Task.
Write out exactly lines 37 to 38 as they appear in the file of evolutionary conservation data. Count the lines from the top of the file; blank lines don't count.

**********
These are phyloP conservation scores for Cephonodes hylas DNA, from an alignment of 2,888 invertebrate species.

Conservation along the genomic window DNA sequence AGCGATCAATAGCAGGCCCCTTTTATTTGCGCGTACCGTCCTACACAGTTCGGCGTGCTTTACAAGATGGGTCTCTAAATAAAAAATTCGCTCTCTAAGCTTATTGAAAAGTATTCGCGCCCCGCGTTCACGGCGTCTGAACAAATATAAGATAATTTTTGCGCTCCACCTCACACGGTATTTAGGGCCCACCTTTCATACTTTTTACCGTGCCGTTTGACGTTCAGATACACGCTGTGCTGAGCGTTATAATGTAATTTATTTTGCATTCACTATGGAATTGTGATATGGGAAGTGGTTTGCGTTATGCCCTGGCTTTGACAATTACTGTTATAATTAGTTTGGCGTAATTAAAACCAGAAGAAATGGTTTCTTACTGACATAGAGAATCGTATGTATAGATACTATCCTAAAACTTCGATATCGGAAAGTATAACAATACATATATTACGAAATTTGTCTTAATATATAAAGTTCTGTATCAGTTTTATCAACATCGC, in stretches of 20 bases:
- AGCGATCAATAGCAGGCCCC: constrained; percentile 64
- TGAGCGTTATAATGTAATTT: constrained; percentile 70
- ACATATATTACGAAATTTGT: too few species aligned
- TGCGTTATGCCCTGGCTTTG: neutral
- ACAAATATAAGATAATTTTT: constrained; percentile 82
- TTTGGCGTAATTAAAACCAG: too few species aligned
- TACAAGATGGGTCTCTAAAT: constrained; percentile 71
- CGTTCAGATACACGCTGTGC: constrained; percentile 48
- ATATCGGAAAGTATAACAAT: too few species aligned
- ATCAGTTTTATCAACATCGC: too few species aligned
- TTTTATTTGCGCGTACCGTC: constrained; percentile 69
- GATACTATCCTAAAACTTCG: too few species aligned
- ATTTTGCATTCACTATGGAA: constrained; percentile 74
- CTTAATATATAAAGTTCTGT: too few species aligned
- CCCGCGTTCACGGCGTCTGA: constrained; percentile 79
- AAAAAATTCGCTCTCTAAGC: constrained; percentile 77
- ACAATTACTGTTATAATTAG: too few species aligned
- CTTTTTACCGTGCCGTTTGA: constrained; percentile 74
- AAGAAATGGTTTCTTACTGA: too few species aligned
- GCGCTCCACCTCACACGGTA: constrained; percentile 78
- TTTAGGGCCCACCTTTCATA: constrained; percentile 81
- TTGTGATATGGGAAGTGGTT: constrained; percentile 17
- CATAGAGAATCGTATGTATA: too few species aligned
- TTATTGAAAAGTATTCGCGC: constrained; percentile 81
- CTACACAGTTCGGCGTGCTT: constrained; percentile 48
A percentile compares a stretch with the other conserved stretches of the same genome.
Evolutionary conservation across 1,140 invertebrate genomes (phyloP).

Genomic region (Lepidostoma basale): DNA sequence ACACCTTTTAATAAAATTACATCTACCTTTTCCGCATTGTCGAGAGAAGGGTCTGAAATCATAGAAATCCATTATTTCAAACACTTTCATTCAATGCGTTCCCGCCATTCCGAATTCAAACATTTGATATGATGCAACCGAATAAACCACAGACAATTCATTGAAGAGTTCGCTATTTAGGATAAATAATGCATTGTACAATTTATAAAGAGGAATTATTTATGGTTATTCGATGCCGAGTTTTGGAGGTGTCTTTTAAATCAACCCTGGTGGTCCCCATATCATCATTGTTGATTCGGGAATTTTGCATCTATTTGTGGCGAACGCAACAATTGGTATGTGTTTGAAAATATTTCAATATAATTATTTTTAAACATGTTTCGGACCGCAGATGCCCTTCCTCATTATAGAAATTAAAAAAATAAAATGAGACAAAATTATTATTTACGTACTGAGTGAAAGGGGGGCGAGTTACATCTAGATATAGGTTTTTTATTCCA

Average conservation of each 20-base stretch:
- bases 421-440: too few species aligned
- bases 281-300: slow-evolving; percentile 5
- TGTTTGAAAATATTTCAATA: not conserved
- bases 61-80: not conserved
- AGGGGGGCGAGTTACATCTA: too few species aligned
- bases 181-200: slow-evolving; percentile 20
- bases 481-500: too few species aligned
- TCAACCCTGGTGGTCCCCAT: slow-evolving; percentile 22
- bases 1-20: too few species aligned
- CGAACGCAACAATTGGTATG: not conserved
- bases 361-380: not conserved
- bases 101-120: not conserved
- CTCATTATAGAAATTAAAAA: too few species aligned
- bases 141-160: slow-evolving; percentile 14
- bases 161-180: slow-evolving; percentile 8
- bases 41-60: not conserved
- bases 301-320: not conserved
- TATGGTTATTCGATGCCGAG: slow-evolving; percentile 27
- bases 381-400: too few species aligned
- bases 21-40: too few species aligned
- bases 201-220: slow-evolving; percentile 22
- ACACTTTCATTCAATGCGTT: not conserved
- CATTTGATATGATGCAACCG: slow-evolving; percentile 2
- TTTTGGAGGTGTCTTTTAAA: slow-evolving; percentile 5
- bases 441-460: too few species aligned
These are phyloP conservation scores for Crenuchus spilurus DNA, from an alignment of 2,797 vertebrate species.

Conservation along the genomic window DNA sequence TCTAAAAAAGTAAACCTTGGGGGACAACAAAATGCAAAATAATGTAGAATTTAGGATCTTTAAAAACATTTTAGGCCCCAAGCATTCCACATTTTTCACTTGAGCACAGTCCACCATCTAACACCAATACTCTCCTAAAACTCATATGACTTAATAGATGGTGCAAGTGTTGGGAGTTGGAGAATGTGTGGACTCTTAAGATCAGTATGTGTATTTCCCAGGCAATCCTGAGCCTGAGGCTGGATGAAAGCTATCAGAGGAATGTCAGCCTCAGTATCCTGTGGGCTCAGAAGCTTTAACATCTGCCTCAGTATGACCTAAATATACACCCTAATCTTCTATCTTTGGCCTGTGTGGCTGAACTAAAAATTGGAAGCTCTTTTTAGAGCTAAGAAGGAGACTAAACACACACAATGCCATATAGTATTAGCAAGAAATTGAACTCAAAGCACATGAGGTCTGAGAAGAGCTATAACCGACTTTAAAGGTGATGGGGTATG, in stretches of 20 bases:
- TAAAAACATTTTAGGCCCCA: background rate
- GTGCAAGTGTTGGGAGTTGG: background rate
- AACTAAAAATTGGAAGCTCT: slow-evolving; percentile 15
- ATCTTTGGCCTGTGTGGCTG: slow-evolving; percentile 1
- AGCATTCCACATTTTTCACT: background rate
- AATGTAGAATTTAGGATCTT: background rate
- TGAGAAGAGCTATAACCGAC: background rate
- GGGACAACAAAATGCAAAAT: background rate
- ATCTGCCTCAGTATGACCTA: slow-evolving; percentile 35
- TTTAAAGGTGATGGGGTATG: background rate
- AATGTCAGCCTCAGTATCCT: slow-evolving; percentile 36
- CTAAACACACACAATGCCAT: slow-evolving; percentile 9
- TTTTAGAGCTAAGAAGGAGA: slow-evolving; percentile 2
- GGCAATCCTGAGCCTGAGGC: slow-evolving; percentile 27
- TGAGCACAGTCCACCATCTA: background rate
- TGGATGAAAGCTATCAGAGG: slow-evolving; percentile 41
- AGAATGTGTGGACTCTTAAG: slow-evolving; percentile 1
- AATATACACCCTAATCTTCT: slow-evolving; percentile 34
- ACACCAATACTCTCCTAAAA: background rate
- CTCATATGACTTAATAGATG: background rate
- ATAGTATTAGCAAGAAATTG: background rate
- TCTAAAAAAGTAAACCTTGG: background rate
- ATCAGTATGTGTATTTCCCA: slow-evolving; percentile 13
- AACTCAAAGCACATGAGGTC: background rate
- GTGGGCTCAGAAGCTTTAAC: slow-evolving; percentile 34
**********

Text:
- bases 181-200: slow-evolving; percentile 20
- bases 481-500: too few species aligned